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Tuesday, 25 September, 2001, 13:49 GMT 14:49 UK
Is the UK prepared?
May Day protester in gas mask
Gas mask will not be distributed to the nation
The attacks on the United States a fortnight ago made the unthinkable imaginable. The UK is now strengthening its defences against chemical and biological attack - but Downing St says there's no evidence of any threat.

Until 11 September, the sort of fanaticism shown by suicide bombers who attacked New York and Washington could scarcely be believed.

New Yorkers flee the collapsing towers
After the WTC attacks, gas mask sales soared
But after that day, emergency and intelligence services around the world took a long hard look at their defences.

The UK, for one, came up wanting, with experts warning that planning budgets had been cut and that they were working within "1948 regulations".

The fear is not so much of missiles, but more that future attackers may resort to chemical or biological weapons.

The threat from such weapons has always been taken seriously, but the terror in America has made the prospect of such an attack seem more plausible. Prime Minister Tony Blair's official spokesman has said there is "no evidence" of a specific threat to the UK.

Researching anthrax vaccines in Porton Down 1964
Bio-terrorism has been a threat for decades
It has also focused the minds of the powers-that-be.

Emergency services and local authorities are on full alert, and water utilities, electricity plants and reservoirs have been ordered to tighten security.

Plans to set up a national civil emergencies agency are underway.

And in the UK, as in the United States, people have started buying gas masks.

Secrecy for security

Coping with an attack would be left to the Home Office, the Department of Health and the Army, while local authorities would take responsibility for getting residents to a place of safety.

Police behind women on their way to a mosque
An extra 1,500 police patrolled London last weekend
But both central government and local authorities refuse to divulge details about security measures taken, for fear of revealing their hand to would-be attackers.

Even requests for information about what supplies local councils might lay in to cater for evacuees are met with a wary silence.

However, not all steps are shrouded in secrecy:

• The UK has tightened security in the use of crop dusting planes - but not as strict as in the US, where such aircraft have been grounded. In the UK, this form of pest control is not as common, not being considered cost-effective or environmentally friendly;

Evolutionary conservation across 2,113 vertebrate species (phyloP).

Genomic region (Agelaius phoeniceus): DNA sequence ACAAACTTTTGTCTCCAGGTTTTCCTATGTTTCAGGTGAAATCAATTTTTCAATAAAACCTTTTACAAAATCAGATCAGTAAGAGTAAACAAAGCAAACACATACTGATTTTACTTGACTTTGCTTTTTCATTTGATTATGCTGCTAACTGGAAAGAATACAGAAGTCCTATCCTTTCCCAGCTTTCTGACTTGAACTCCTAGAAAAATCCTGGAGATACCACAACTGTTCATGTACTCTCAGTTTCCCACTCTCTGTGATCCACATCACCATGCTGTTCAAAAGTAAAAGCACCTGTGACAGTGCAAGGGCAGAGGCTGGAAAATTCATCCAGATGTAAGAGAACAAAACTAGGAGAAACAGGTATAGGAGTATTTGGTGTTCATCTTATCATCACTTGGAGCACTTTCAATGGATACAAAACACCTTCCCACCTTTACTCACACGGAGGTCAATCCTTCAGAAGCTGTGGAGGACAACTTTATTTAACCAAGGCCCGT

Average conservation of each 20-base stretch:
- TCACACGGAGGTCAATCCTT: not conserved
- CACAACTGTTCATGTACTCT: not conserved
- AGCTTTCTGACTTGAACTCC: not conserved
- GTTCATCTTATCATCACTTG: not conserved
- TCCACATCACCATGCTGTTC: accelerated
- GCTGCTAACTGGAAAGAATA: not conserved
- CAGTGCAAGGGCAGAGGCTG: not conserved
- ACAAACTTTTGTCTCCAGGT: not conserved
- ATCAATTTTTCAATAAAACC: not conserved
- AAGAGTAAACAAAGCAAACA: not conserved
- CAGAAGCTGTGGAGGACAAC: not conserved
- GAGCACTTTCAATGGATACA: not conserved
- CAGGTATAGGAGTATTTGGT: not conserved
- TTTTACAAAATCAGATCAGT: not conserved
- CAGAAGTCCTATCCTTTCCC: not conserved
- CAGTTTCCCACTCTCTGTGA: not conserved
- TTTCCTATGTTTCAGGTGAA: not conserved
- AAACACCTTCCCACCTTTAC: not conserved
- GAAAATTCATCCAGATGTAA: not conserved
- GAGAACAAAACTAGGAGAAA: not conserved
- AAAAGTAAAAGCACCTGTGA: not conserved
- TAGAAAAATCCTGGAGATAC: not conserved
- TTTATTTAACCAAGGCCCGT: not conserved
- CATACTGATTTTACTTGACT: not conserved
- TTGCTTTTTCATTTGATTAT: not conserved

• Hospitals are upgrading their contingency plans for dealing with the victims of a major incident;

• Many plan to put up temporary buildings and standpipes to hose down the victims of a chemical attack;

• Vaccines for anthrax and small pox have been stockpiled;

• The National Blood Service has 50,000 available units of blood in England;

• Police have stepped up patrols and vehicle searches;

• The so-called "ring of steel" around the City of London - a network of police checkpoints and CCTV cameras surrounding the financial centre - is back in operation;

• Security at nuclear installations has been stepped up;

• Schools and church and community halls are already designated as reception areas for rescue workers and evacuees.

Gas mask for all?

However, local emergency officers fear the country is ill-equipped to cope with such an attack.

Ian Hoult, of the Emergency Planning Society which represents more than 80% of professionals in the field, says officers have been hampered by the end of the Cold War.

We're still working with 1948 civil defence regulations

Ian Hoult
Civil defence budgets have fallen from 25.1m to 14.1m in the past decade. Staffing levels have fallen by about 50% and bunkers have been sold off.

"And we're still working with 1948 civil defence regulations. These are being revised, but the earliest they are likely to be on the statute books is 2005 because there's no space on the legislative calendar.

"It wasn't a priority before, but perhaps it will be now."

Mr Hoult also doubts that sufficient gas masks and protective clothing would be available for emergency workers, let alone the general public. This is because the expense outweighs the perceived risk of such an attack.

John Eldridge, editor of Jane's Nuclear, Biological and Chemical Defence, says there is no need to panic.

"We have become fairly inured to the fact that there is a high risk of bomb attacks from the IRA, for example, and we don't all rush around in flak jackets and armoured cars.

"If you buy a respirator or a suit, what are you going to do - wear it all the time?"

The BBC's Sue Nelson
"Anthrax seems to be the disease that most people fear"

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See also:

24 Sep 01 | Science/Nature
25 Sep 01 | Americas
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